Stories about Freedom of Speech from November, 2014
Selfies, ‘Sandwich Parties’ and ‘The Hunger Games': How Activists Have Challenged Thailand's Martial Law
Six months have passed since the army grabbed power and declared martial law in Thailand. During this time, Thai citizens have used various forms of protests against the junta.
‘TusovochkaNews’ Delivers Russian Journalists Some Badly Needed ‘Self-Irony’
“The media space in Russia has narrowed to just a couple hundred people who gossip about each other. Sometimes these people don’t get enough self-irony,” TusovochkaNews’ creator told RuNet Echo.
The Story Behind Iran's Censorship Redirect Page
When Internet users in Iran try to access a blocked website, they're taken to www.peyvandha.ir. The page has changed throughout the years, reflecting the government's evolving approach to censorship.
Authorities Take Healthy Milk Activist to Court in Serbia
Serbian authorities have increasingly been calling online activists in for questioning. Now activist Marko Živković is being called into court for publicly complaining about milk regulations 20 months ago.
In Cricket-Crazy India, Basketball Is Quietly Empowering Girls’ Lives
Meet the girls of Gangyap, who are national level champions in basketball, a sport that was foreign in their remote mountainous village until recently.
The Ferguson Protests are Actually About Russia (According to the RuNet)
The controversial grand jury decision in the Ferguson case generated much discussion on social media in the US. Turns out, the RuNet users had opinions as well.
The Silent Crackdown on Serbian Media
"Censorship is no longer a relic of the past, it's the present that we must fight against."
Venezuela: Draft Law Would Criminalize Online Protest, Remove Checks on Surveillance
Under the law, a person using digital media to “promote or attack the constitutional order” or “disrupt public peace” could face between one and five years behind bars.
In Putin's Russia, Hell Is Other Liberals
The speed and vigor with which Russia’s intelligentsia turned on Alexey Venediktov in such a short time would be nothing short of amazing, were it anything unusual in Moscow.
‘Humour Is a Sharp Weapon Challenging an Authoritarian Regime’
Chinese political cartoonist Biantailajiao, who now lives in Japan after being labeled a traitor in mainland press, says dictators have no sense of humour.
11-Year-Old Girl Starts Petition Calling for Mexican President's Resignation
An 11 year-old Mexican girl decided to collect signatures calling for the resignation of the president of her country, Enrique Peña Nieto, due to his handling of the disappearance of 43 trainee school teachers.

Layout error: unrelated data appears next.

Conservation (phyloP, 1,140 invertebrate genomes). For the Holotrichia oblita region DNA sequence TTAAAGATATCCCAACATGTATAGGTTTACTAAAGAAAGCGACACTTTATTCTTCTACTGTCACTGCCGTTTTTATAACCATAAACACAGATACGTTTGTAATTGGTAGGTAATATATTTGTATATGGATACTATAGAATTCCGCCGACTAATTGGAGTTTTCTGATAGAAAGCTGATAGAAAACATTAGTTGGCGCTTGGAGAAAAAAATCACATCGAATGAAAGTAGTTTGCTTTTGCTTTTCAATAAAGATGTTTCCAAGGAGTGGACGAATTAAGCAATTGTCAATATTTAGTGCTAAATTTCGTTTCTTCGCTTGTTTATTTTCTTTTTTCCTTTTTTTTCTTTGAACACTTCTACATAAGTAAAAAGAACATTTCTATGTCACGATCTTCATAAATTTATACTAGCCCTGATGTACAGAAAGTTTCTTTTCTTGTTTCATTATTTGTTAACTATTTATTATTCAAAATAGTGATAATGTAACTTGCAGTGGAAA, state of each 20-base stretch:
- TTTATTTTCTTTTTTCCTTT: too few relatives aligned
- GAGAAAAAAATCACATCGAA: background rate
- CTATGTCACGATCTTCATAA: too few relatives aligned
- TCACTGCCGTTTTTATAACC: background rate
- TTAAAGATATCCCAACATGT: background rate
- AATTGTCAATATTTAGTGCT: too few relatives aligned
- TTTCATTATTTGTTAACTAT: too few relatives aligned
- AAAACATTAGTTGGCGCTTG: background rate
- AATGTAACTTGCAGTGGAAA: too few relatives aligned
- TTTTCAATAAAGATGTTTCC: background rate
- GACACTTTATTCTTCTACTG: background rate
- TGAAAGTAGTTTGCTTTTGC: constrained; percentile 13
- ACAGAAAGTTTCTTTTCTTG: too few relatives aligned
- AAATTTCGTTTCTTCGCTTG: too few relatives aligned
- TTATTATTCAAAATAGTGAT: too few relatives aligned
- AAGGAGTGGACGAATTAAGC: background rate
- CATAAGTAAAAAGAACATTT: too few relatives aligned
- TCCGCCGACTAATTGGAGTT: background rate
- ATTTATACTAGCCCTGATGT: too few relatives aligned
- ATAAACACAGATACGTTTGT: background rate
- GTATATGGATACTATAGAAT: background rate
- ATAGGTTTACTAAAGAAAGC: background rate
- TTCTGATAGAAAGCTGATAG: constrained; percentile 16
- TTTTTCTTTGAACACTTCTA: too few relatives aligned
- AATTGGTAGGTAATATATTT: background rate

Opposition Representatives Propose “Freedom from Fear” Law in Serbia
Nineteen representatives of the Serbian National Assembly filed a proposal for a new law that would guarantee Serbian citizens freedom from fear. While freedom from fear is allegedly a right guaranteed by the Constitution of the Republic of Serbia, some ruling politicians in Serbia have brought it into question in...
Over 2000 Macedonian Students Celebrated International Student Day in Protest
Over 2000 students went into the streets of Macedonian capital Skopje on November 17 to march against the decision of the government to impose external testing in the country's universities.
One Year Later: Ukrainians Remember Euromaidan Online
On November 21, the official start of Euromaidan a year ago, Ukrainians flocked to social media to remember and reflect on the protests and their aftermath.
University Teacher Unpopular with Islamist Hardliners Is Killed in Bangladesh
Professor Shafiul Islam, a professor of sociology in Rajshahi University was attacked with a machete by unknown assailants outside his home in Rajshahi city on November 15. He died from his injuries in a nearby hospital some hours later. According to news reports, the professor led a push to ban students wearing...
Burkina Faso Is Taking Steps Toward Democracy (and Africans Are Taking Note)
Since the ousting of President Blaise Compaoré, who held power for 27 years, ex-diplomat Michel Kafando was chosen by consensus to lead the transitional period until the next elections.
Musicians Seen As “Pro-Russian” Are Not Welcome in the UK and Latvia
When singer Valeriya arrived at the Royal Albert Hall for her concert, which she was supposed to perform with Iosef Kobzon, she was met with over one hundred anti-Putin protesters.
Fake ‘Ukrainian’ News Websites Run by Russian ‘Troll Army’ Offshoots
A new investigation of Russia's information war has revealed fake 'Ukrainian' news sites are actually hosted, operated, and staffed in Russia without any local correspondents.
Critical Independent Theater Company Faces Eviction in Moscow
"There [was] no reason [given], and it is not indicated on the termination (statement). Therefore, I conclude that it has something to do with plays."
Lugansk News Today: One Man's SEO Battle with Russia Today
Lugansk News Today has been blogging about Eastern Ukraine in English since August, to inform people about events in his hometown, and to knock RT off the Google top results.
There's a Dark Side to Alibaba's Massive Profits in China
Alibaba made $9.3 billion on China's Single's Day, a popular online shopping day. But much of its success is due to its cooperation with the Chinese government in punishing dissidents.